Institute for Cyber Law, Policy, and Security

The Blue Ribbon Commission on Pennsylvania’s Election Security – Interim Recommendations on Voting Systems

The Blue Ribbon Commission on Pennsylvania’s Election Security

        Interim Recommendations on Voting Systems  

There is no publicly available evidence of successful hacking of the 2016 US elections, in Pennsylvania or elsewhere. However, there is also no question that Pennsylvania’s elections, like other states, are under threat.

This is not a partisan issue. All Pennsylvanians should be concerned about the current status quo with respect to the cybersecurity of our elections. By multiple assessments, Pennsylvania is one of the states most vulnerable to election manipulation or election-day technical problems, in large part because of its reliance on older electronic voting systems. An estimated 83 percent of Pennsylvanians vote on machines that offer no auditable paper record. The lack of an auditable record could prevent Pennsylvania’s counties from detecting a successful hacking or even benign error, and prevents counties from recovering in such an event. As the US Secretary of the Department of Homeland Security Kierstjen Nielsen has testified, not having a verifiable way to audit election results is a “national security concern.”

Manipulating voting machines is one feasible method of an attack on our elections—and one that should be guarded against. Pennsylvania therefore took a significant step forward in improving its election security when Acting Secretary of State Robert Torres directed on April 12, 2018, that all Pennsylvania counties have “voter-verifiable paper record voting systems selected no later than December 31, 2019, and preferably in place by the November 2019 general election.” Per an earlier directive, any elections systems purchased February 9, 2018 onward must include a paper audit capacity.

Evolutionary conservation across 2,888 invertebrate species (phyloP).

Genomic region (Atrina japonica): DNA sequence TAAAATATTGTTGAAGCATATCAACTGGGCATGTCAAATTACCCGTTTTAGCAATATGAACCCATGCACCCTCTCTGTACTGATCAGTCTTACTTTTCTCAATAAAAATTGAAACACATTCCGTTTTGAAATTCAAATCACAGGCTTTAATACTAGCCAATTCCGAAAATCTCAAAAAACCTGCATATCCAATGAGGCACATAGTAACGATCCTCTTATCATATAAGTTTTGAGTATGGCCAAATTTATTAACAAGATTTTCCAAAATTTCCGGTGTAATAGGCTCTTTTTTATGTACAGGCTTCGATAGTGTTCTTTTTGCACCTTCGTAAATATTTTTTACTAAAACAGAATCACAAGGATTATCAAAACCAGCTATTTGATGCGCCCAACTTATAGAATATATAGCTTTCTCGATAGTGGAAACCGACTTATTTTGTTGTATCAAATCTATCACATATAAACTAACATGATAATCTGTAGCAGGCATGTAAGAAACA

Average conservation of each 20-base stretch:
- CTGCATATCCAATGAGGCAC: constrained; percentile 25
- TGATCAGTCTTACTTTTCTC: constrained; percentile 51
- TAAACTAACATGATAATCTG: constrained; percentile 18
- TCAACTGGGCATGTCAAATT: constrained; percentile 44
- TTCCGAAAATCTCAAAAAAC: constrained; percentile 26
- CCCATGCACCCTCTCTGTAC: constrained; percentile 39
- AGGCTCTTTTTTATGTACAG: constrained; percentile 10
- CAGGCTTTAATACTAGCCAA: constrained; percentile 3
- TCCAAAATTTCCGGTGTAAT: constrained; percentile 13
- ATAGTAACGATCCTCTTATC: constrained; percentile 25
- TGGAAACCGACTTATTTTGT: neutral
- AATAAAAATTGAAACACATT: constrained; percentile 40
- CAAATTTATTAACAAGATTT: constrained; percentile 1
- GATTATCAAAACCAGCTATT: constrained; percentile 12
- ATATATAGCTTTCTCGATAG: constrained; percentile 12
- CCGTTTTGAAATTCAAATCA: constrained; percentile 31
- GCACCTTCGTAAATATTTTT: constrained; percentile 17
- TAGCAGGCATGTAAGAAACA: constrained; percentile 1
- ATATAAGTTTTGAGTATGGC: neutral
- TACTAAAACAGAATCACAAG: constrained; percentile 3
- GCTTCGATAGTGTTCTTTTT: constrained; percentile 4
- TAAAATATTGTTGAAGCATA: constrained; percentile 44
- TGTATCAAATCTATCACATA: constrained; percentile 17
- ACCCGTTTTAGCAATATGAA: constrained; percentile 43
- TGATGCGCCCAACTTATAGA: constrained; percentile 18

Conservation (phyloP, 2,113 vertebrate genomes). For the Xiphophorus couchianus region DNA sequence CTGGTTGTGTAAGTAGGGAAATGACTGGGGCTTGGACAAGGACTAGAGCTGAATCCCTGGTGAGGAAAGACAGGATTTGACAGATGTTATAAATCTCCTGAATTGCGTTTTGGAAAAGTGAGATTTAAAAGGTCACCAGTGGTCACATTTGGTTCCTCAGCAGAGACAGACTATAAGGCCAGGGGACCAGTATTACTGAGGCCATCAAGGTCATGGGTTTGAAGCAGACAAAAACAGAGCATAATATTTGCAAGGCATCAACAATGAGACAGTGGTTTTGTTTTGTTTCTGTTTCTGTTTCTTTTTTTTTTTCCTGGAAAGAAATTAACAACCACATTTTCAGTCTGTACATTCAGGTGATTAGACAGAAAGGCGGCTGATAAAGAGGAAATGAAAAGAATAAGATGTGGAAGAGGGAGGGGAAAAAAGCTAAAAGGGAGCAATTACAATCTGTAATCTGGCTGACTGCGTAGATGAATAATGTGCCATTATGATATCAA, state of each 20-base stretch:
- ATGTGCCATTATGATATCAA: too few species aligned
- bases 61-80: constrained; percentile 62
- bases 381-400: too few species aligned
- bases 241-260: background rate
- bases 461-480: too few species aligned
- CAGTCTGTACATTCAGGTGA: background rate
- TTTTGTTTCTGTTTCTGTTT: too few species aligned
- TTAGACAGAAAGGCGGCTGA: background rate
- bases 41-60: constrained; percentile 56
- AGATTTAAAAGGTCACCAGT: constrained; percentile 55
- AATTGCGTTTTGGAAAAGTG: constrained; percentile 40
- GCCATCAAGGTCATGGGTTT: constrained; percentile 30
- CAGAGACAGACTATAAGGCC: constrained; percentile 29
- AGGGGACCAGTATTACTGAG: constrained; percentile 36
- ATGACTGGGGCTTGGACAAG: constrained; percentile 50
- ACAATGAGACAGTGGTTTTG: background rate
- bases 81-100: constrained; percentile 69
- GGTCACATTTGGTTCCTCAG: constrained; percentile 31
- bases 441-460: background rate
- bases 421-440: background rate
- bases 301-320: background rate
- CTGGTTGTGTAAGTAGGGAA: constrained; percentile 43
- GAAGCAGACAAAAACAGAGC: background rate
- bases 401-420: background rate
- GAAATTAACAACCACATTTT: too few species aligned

These actions and others by Governor Wolf’s Administration bode well for the future of Pennsylvania’s election security. It deserves credit for thoughtful and thorough ongoing attention to the issue.

Local election officials also deserve thanks from all of us living in the Commonwealth for their commitment to the extraordinary effort that is administering our elections—and now the tremendous responsibility of securing them from nation-state adversaries.

However, additional actions from the Governor and Secretary of State, the General Assembly, and counties will be needed to ensure the security of Pennsylvania’s vote—and citizens’ faith therein.

With this in mind, the Blue Ribbon Commission on Pennsylvania’s Election Security has undertaken a study of Pennsylvania’s preparedness. Our full report and recommendations will be issued in early 2019. However, given the urgency of the threat and that many counties are appropriately undertaking decisions with respect to replacing outdated voting systems, the Commission has decided to issue interim recommendations with respect to new voting systems.

We note with caution that while voting systems often receive the most attention from media reports, efforts are also needed to secure Pennsylvania’s election security throughout the broader election architecture. This includes the security of election management systems; the voter registration system; and response and recovery in the event of a cyber incident, including disinformation campaigns. Our 2019 report will include full attention to these issues, in addition to a more fulsome discussion of voting systems and improving Pennsylvania’s election audits.


(1)   Counties Should Replace Vulnerable Voting Machines.

  • Those counties using DREs without voter-verifiable paper audit trails should replace them with systems using voter-marked paper ballots (either by hand or by machine) before 2020 and preferably for the November 2019 election, as directed by the Pennsylvania Department of State.

(2)   The Pennsylvania General Assembly and the Federal Government Should Help Counties Purchase Secure Voting Systems.

  • Pennsylvanians, including public officials, must recognize that election security infrastructure requires regular investments and upgrades. Our elections—and Pennsylvanian’s faith in them—are not free
  • The General Assembly should appropriate funding to help cover the cost of counties’ purchasing voting systems with voter-marked paper ballots (either by hand or by machine) and other needed improvements to Pennsylvania’s election security. It should also consider creating a fund for regular future appropriations as upgrades in security and accessibility technologies merit.
  • The US Congress should provide additional appropriations for those states, like Pennsylvania, which need to replace significant numbers of DREs without voter-verifiable paper audit trails.